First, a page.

Okay, I have to admit something: I had a hard time focusing on the Beloit city council meeting. It’s not because it was boring (it wasn’t). It’s not because I was under the influence of alcohol (I was).
It’s because all I could think about…was the wall.
The brick wall. AROUND the city council.
Is it art? Is it a metaphor? Or is it a way of saying, “the only way you’re gonna ‘stick it’ to City Hall is with a bulldozer?”
Regardless, the city council had four more walls to worry about: a proposed “indoor entertainment venue.” To approve or not approve was the question.
“We were contacted by five neighboring property owners who are opposed due to concerns about traffic, parking, noise, and loitering,” a bespectacled city staffer informed the stern-looking councilors.
“The planning commission reviewed this and voted 6-0 to recommend denial.” She nodded to the building owner sitting alone in the audience. “I don’t think he’s trying to negatively impact the neighborhood.”
The man cautiously approached the wall. He was wearing a Carolina Tarheels fleece under a puffy jacket. “My name is Mario. I’m the owner. I’m trying, you know, to do that thing. Whatever that thing…” he stuttered with a heavy accent.
“My English is broken so hopefully you understand me,” he apologized. “If you guys say no, throw away that idea then continue. So technically you’re the boss.”
But Councilor Sheila De Forest looked intensely grief-stricken. “I want to make sure that you were understood at the planing commission. Did you have a translator there at the meeting for him?”
The staffer slid next to Mario at the podium. “He didn’t ask for one. I didn’t know he needed one.”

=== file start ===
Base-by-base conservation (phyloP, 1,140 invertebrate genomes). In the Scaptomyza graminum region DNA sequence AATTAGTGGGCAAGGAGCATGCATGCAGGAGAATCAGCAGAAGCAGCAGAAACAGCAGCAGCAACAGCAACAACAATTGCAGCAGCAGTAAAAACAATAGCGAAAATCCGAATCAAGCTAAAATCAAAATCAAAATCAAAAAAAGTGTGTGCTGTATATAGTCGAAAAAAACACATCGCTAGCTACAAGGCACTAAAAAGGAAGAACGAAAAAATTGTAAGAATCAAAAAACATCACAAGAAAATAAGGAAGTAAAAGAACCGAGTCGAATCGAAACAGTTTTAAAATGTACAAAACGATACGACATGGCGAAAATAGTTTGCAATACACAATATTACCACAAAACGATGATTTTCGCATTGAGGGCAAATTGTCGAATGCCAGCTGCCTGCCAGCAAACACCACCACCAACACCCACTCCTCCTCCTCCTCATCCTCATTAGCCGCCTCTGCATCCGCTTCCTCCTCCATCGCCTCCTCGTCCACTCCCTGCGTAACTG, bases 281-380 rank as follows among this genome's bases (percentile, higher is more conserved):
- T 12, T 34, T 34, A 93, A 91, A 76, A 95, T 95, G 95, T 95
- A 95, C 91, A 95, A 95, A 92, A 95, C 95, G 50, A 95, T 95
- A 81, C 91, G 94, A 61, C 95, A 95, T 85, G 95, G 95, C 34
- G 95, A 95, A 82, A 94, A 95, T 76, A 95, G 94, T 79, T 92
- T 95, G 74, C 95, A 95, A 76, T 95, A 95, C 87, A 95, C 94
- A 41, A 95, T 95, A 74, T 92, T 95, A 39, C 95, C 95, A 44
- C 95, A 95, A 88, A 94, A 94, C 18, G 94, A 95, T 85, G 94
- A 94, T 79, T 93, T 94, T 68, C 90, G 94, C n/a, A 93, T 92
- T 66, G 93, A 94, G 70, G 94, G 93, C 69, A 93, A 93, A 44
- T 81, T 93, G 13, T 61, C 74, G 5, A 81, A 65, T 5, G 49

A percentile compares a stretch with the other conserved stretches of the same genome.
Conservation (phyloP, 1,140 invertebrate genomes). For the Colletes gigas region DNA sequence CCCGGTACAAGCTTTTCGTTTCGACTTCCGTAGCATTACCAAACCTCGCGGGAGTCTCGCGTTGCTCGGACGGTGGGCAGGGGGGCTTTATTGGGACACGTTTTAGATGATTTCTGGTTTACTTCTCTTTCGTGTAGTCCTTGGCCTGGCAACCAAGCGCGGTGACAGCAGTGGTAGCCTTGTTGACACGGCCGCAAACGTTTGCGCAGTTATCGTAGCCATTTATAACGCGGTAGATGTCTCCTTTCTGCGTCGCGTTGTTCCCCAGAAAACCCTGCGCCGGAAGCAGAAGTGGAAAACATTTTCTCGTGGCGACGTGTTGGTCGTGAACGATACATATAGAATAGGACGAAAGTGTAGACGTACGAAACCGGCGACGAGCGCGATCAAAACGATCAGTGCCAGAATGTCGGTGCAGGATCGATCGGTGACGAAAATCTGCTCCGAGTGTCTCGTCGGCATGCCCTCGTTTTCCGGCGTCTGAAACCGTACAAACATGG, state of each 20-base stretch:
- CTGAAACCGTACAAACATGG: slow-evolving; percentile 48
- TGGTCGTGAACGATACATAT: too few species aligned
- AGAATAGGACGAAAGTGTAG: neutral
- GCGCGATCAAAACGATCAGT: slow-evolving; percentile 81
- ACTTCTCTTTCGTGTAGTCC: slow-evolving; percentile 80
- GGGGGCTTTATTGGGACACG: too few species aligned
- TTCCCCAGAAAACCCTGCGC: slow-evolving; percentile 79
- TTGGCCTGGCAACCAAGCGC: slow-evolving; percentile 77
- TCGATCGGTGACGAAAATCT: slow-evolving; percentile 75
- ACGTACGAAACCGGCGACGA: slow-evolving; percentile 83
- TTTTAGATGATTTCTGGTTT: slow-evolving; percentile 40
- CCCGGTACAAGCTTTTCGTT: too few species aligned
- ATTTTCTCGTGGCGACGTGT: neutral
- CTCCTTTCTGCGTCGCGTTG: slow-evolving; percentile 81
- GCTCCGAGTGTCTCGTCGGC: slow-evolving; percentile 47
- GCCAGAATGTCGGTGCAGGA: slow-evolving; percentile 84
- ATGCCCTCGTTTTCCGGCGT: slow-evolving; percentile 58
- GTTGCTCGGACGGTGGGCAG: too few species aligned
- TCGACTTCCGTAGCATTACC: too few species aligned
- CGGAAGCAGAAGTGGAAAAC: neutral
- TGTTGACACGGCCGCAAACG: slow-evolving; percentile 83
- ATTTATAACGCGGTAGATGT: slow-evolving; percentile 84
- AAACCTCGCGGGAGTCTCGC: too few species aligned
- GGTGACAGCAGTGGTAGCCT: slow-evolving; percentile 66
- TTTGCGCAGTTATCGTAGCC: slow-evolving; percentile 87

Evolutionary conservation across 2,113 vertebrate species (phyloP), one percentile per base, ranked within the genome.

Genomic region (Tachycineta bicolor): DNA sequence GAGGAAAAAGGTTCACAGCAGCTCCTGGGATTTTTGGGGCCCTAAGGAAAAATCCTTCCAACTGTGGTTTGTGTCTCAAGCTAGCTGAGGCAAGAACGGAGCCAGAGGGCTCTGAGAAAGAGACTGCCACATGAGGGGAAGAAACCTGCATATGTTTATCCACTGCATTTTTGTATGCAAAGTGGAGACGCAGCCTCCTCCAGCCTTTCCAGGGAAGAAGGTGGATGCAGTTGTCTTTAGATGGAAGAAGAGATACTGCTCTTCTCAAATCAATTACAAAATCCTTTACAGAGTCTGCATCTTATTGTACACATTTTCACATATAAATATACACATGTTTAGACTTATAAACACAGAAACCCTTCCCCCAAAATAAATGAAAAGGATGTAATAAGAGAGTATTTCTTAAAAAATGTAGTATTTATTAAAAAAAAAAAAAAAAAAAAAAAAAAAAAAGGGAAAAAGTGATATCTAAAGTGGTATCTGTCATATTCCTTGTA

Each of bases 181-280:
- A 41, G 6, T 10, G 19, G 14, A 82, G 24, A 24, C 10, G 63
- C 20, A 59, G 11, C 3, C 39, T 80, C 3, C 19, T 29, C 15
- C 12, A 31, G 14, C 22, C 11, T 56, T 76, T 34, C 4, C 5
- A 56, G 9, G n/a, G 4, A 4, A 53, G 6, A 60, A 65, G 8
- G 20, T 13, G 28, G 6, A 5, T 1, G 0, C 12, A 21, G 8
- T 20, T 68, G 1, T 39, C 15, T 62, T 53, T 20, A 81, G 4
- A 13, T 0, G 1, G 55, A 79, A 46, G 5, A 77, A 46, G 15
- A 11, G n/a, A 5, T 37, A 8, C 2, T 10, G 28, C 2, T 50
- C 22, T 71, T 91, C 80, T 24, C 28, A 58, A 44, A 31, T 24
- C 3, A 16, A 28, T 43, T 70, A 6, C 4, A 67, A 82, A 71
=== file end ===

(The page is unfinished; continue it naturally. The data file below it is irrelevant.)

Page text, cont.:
“Did we OFFER him one, though?” De Forest pressed angrily.
“I…don’t know,” sighed the employee.
Councilor De Forest was livid. “I guess I’m not comfortable proceeding until we offer him a translator,” she demanded.
City Manager Lori Curtis Luther jumped into the fray. “I just want to make a cautionary note that we shouldn’t ASSUME what someone does or does not want,” she attempted to out-sensitize De Forest’s sensitivity. “I don’t want to imply that we think you NEED a translator. I think that can be insulting to some.”
Riding in to the rescue was the third Good Samaritan, Councilor Marilyn Sloniker. “Would you like ME to ask him in Spanish if he understands what’s going on?”
Council President David Luebke quickly tried to sort out the ethical dilemma roiling the council. “I think…I think that’s…we’re pushing it too far. I don’t want to insult anybody’s intelligence.”
“I understand,” shrugged Sloniker. It’s no small irony that the council who erected a wall around themselves was worried about how to be properly inclusive.
However, when it came to Luebke’s fellow councilors, the gloves were off.
“The Holidazzle was fantastic. I happened to go in where you work, Mark,” he slyly grinned, referring to Councilor Mark Preuschl’s candy shop.
“They had samples up there, but for every one he gave out, he ate a piece too!” Everyone had a much-needed and de-stressing laugh.
No translation needed there!